Does updating bios remove infection

In a rare case where malware appears to have survived a reformatting ...well, I'd first look at all the ways that a machine can get immediately reinfected as you rebuild it from scratch (lack of firewall, infected external hard drives and the like). Notenboom has been playing with computers since he was required to take a programming class in 1976. They became totally useless since without video you cannot even flash the BIOS.Sure, flashing a BIOS is dangerous also, but in my mind not as risky as a newbie trying to pop out and replace a microchip physically.Unfortunately, I'm very restricted in finances after all this, and can no longer afford to hire someone to do it for me... The library doesn't provide a very long time limit, and I need to get a clean computer and router working at home so I can finish my degree, my portfolio, and find a job.Only after eliminating those might I think about checking or resetting the BIOS. An 18 year career as a programmer at Microsoft soon followed. in 2003 as a place for answers to common computer and technical questions. I believe that, as I said, there are proof of concept instances of software which, essentially, initiates a malicious flash to insert itself into the BIOS. Myself and other technicians I know could find any explanation for this.And again, since that is BIOS-specific it's not something I worry about at all. Most of the people who lost their video reported having a virus warning right before they lost their video.To Fred (April 28, 2010 post), the virus warning they saw right before they lost video, was Not likely their anti-virus program.There is a virus out there right now that is a popup of a virus warning and to the user it will appear as if it is their anti-virus program telling the of it and to "click here" to get rid of it.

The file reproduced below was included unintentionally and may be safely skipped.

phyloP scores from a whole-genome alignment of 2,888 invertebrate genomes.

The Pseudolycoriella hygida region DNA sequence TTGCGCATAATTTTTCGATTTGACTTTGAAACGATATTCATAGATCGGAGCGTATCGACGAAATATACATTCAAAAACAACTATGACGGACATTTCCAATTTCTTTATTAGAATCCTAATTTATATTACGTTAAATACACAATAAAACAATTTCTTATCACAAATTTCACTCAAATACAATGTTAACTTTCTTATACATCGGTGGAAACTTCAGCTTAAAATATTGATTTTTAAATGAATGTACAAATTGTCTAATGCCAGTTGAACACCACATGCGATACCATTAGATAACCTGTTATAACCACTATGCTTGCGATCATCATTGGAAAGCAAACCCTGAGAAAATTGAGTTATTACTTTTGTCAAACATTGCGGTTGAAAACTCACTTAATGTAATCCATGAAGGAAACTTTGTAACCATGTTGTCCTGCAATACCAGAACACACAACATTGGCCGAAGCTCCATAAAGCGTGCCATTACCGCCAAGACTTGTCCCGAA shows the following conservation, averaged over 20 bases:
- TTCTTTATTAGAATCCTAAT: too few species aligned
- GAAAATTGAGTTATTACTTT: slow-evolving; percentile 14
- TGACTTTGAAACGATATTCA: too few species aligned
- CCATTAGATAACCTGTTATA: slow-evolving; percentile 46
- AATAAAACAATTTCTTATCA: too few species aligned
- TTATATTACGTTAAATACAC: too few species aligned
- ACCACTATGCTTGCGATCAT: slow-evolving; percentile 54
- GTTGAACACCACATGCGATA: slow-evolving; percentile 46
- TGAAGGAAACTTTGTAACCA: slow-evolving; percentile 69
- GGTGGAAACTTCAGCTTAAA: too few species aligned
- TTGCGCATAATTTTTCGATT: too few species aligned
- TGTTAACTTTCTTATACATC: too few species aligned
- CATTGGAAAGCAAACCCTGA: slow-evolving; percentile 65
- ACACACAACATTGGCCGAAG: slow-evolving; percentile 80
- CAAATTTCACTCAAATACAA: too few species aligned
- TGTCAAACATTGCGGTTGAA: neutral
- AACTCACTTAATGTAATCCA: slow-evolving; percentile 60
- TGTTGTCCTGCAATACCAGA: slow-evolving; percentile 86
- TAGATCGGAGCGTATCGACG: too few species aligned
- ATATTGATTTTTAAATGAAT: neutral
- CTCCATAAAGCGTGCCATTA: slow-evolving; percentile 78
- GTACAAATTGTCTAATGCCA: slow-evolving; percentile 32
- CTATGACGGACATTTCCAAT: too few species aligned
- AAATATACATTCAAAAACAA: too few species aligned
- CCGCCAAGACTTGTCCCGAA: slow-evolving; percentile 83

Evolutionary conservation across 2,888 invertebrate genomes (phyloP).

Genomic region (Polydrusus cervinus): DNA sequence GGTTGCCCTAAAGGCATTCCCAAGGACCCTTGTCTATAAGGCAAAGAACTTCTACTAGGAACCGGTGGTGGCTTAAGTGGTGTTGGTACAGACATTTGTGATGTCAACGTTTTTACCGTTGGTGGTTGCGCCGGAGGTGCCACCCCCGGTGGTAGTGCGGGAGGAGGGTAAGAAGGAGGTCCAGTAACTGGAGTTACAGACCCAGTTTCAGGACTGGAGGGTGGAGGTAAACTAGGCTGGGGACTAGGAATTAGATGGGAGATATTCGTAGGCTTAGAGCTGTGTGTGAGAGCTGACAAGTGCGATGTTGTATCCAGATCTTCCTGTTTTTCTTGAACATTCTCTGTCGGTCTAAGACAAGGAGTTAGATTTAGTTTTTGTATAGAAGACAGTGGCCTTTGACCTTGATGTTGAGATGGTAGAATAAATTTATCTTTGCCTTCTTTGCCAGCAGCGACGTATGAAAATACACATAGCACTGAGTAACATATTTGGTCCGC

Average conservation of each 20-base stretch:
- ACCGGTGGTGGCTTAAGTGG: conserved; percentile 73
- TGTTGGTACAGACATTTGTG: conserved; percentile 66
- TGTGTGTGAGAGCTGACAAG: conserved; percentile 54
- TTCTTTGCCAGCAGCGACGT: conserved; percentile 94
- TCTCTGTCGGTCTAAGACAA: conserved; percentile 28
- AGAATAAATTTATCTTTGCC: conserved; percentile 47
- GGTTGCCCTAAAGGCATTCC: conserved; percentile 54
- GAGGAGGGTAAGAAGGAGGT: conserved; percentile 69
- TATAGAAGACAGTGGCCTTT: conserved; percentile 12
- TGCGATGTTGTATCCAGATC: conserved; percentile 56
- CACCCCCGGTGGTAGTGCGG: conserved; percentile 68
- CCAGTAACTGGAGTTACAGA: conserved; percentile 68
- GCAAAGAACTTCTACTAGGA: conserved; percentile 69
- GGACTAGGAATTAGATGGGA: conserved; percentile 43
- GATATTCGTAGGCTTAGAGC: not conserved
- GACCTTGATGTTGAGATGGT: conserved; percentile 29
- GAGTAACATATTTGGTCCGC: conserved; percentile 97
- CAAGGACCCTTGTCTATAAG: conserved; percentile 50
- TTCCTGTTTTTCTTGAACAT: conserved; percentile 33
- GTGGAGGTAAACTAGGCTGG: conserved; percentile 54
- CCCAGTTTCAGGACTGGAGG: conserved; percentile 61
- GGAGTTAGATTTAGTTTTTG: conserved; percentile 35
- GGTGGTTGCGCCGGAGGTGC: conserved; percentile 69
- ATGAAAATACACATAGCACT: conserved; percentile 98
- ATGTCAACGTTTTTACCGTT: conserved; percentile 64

I've seen it a few times on my job as the office computer administrator. I don't even get the buffer overflow beep when holding an f-key down unless I cleared the CMOS (2006 computer) first.

If it's a case of re-infection even after reformatting the hard drive, it could be that there is a 'stub' of the virus in the boot sector of the hard drive. I have recently run into a rash of PC's that have lost their video abilities. This is not proof of a BIOS virus but we are very suspectful that this is the case. Shirley its job is just to load the OS from the HDD or CD and pass contol to it. Anything else the BIOS might have done in the past would be better supported by kernel modules in the loaded OS.

Whilst there are several ways to eliminate this stub, one of the easiest I've used is to convert it to FAT 32, then back to NTFS. With that in mind, wouldn't the best thing be to write protect the BIOS flash and forget about it?

Further, I believe that when faced with a virus infection you're probably wasting your time worrying about the BIOS. People will argue which is more of a contributing factor, but there's no denying that the fact that Windows runs on a gazillion machines is a huge factor.

) The reason that Microsoft Windows has more viruses that any other operating system isn't so much about its vulnerabilities as it is about it's success.

Any suggestions on where to learn more about BIOS viruses or whatever you think might be happening in my case?

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